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Comedy Central Considers ‘Daily Show’ Host Rotation After Trevor Noah Departure

Courtesy of Pari Dukovic

Filling Trevor Noah’s seat at “The Daily Show” may not be a task that can be accomplished with a snap of the fingers.

Comedy Central is considering utilizing a rotating array of hosts on “The Daily Show” after the program returns from a hiatus following Trevor Noah’s exit in December, according to three people familiar with the matter. The Paramount Global-backed cable network is mulling a range of options, some of these people suggested, and it is not clear at present whether its plans are finalized. The network has already said it intends to put the show on hiatus after a final Trevor Noah broadcast on December 8, and then plans to bring it back on Jan. 17 as part of what the network called a “reinvention.”

In the late-night arena, succession is rarely easy. Noah’s decision to leave came as a surprise to many producers and executives involved with the program, according to people familiar with the situation, and that in turn means Comedy Central hasn’t had much time to ponder the direction of the show without him.

Comedy Central faced a similar dilemma in 2015, when Jon Stewart announced in February of that year that he intended to step down. Even so, executives had months of advance notice before his final sign off, letting them mull over prospects of the show’s correspondents — who at the time included Samantha Bee — or outsiders (Tina Fey and Amy Poehler were among those reported to be considered at the time).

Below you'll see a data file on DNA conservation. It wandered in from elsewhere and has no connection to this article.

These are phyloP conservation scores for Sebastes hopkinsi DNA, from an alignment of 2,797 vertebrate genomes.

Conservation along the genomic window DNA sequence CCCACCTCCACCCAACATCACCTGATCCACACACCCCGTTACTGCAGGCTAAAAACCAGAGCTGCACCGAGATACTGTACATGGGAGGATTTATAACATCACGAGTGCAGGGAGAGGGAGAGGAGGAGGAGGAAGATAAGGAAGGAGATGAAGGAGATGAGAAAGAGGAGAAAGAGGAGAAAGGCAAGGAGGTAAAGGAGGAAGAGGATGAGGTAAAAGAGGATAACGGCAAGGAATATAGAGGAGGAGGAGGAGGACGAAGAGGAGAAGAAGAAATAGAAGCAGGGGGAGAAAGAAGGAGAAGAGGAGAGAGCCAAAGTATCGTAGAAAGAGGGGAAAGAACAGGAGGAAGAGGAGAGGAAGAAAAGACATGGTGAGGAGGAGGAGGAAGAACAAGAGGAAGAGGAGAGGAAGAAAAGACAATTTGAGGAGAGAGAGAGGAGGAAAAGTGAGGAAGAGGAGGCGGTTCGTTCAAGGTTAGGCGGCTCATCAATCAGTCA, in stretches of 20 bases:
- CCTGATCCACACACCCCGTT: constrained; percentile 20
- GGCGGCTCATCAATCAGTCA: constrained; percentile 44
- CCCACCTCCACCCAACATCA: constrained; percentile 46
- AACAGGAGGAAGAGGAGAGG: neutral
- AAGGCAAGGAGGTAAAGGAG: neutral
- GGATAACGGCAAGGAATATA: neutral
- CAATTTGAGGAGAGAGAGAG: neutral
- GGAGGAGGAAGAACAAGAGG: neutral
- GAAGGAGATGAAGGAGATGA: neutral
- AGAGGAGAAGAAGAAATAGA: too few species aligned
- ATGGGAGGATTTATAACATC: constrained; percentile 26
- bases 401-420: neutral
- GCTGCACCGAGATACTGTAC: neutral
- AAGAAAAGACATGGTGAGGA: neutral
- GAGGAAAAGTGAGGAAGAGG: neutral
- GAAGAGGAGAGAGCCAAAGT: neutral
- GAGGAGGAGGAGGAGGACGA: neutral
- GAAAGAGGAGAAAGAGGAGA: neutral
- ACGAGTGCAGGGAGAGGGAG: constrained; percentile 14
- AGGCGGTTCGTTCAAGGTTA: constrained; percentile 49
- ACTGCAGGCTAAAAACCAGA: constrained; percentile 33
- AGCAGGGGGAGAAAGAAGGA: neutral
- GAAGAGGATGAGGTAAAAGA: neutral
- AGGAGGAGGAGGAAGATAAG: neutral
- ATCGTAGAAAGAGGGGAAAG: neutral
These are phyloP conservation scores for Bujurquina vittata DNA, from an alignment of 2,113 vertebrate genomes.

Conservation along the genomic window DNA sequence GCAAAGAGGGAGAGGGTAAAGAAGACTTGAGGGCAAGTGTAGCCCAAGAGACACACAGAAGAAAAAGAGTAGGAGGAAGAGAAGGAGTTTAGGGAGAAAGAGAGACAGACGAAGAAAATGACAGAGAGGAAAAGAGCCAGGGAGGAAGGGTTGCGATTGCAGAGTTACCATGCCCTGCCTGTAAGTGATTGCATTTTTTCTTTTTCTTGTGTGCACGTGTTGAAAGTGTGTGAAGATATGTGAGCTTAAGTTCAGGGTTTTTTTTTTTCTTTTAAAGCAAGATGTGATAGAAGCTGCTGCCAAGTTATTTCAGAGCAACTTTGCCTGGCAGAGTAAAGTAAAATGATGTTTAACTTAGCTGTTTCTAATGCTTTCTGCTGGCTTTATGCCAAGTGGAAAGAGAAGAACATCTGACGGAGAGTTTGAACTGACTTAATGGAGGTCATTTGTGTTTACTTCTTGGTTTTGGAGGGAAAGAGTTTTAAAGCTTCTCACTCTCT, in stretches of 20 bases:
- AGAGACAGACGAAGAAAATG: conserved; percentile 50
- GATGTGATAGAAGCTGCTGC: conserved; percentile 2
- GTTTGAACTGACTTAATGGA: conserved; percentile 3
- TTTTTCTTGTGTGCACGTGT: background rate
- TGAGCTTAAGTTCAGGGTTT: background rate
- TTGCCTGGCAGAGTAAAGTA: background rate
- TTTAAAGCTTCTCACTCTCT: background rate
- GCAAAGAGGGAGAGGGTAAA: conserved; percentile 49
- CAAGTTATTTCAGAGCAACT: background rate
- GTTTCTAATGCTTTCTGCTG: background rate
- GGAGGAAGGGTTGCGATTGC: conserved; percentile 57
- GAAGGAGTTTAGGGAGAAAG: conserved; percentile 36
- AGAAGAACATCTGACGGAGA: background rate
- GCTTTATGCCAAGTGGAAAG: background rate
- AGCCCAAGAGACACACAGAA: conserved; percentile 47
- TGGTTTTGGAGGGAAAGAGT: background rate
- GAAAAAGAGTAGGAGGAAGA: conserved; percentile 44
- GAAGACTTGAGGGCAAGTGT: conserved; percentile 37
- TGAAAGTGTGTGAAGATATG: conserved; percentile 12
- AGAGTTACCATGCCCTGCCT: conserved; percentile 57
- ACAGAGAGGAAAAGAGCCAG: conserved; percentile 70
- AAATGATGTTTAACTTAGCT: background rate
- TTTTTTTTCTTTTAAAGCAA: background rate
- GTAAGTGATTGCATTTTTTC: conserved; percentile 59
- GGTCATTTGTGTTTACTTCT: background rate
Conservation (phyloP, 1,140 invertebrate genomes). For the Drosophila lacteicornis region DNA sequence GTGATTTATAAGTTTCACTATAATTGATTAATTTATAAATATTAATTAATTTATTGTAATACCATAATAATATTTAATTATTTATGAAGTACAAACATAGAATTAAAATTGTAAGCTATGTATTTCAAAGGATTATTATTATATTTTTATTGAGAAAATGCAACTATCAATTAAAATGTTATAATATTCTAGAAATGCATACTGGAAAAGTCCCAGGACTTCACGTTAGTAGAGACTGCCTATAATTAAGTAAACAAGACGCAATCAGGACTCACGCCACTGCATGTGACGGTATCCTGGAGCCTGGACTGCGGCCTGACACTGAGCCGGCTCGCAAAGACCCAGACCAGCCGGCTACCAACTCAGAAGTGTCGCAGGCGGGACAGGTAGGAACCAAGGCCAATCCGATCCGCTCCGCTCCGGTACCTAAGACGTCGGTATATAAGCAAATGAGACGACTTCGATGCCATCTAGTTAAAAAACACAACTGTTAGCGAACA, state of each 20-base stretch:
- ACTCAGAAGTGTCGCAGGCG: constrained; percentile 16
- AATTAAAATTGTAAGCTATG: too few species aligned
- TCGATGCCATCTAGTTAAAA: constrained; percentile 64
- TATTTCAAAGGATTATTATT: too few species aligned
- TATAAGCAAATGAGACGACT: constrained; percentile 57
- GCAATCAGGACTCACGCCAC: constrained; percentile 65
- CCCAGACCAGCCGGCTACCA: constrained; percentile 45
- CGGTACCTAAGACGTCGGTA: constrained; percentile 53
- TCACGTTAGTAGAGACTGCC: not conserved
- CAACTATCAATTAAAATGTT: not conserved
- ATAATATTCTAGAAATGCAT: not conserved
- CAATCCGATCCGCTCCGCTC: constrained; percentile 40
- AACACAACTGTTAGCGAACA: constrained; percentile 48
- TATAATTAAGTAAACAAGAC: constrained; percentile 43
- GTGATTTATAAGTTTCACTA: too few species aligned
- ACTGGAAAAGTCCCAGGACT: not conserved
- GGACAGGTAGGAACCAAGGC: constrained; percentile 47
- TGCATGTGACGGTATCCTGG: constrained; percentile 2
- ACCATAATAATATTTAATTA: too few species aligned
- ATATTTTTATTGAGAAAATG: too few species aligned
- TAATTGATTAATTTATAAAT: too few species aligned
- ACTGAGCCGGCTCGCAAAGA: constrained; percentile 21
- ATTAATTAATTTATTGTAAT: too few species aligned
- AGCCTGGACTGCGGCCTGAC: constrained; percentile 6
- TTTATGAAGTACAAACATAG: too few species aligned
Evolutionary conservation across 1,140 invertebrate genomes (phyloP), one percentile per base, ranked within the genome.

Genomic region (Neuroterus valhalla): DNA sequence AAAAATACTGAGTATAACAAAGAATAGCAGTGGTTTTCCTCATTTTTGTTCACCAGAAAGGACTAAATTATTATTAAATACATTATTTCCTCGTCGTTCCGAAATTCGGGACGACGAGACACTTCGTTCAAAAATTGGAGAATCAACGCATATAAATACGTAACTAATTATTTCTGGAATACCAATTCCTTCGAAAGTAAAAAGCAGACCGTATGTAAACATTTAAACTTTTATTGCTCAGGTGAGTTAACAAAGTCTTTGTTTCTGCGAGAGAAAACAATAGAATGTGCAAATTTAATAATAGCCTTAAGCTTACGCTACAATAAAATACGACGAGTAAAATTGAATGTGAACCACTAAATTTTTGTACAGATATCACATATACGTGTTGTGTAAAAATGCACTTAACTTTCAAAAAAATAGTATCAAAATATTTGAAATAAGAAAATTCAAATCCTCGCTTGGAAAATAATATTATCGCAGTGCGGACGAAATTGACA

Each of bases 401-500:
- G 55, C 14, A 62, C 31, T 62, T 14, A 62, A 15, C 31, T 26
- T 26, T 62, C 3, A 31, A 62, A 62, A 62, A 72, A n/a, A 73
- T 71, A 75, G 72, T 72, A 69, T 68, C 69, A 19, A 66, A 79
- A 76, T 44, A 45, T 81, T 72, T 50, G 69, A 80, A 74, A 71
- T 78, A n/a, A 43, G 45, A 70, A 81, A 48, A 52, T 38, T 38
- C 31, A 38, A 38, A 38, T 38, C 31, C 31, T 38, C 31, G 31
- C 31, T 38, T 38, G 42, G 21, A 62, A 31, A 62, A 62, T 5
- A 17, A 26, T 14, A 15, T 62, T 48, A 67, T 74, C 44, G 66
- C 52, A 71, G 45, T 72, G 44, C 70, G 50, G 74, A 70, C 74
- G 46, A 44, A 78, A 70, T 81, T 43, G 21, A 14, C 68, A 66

Comedy Central declined to make executives available for comment. In a statement the network has issued in the past, it said “In time, we will turn to the next chapter of ‘The Daily Show,’ and all of our incredible correspondents will be at the top of that list. Until then, we are focused on celebrating Trevor and thanking him for his many contributions.”

Some of the “Daily Show” team of supporting comics are now in the spotlight, with two people familiar with the matter suggesting correspondent Roy Wood Jr. or contributor Jordan Klepper (who once hosted a program after “Daily”) might be considered to succeed Noah. Wood recently jumped to CAA for representation, suggesting he felt he needed a new advocate to move his career to new levels. But the show has other featured performers, including Desi Lydic and Ronny Chieng.

In a different era, TV networks liked to orchestrate succession behind the scenes. These days, some of them are open to testing new candidates out in the open. Fox News Channel, for example, has relied on rotating hosts at several programs after an anchor or co-host has left.

Variety's Brian Steinberg contributed to this post.


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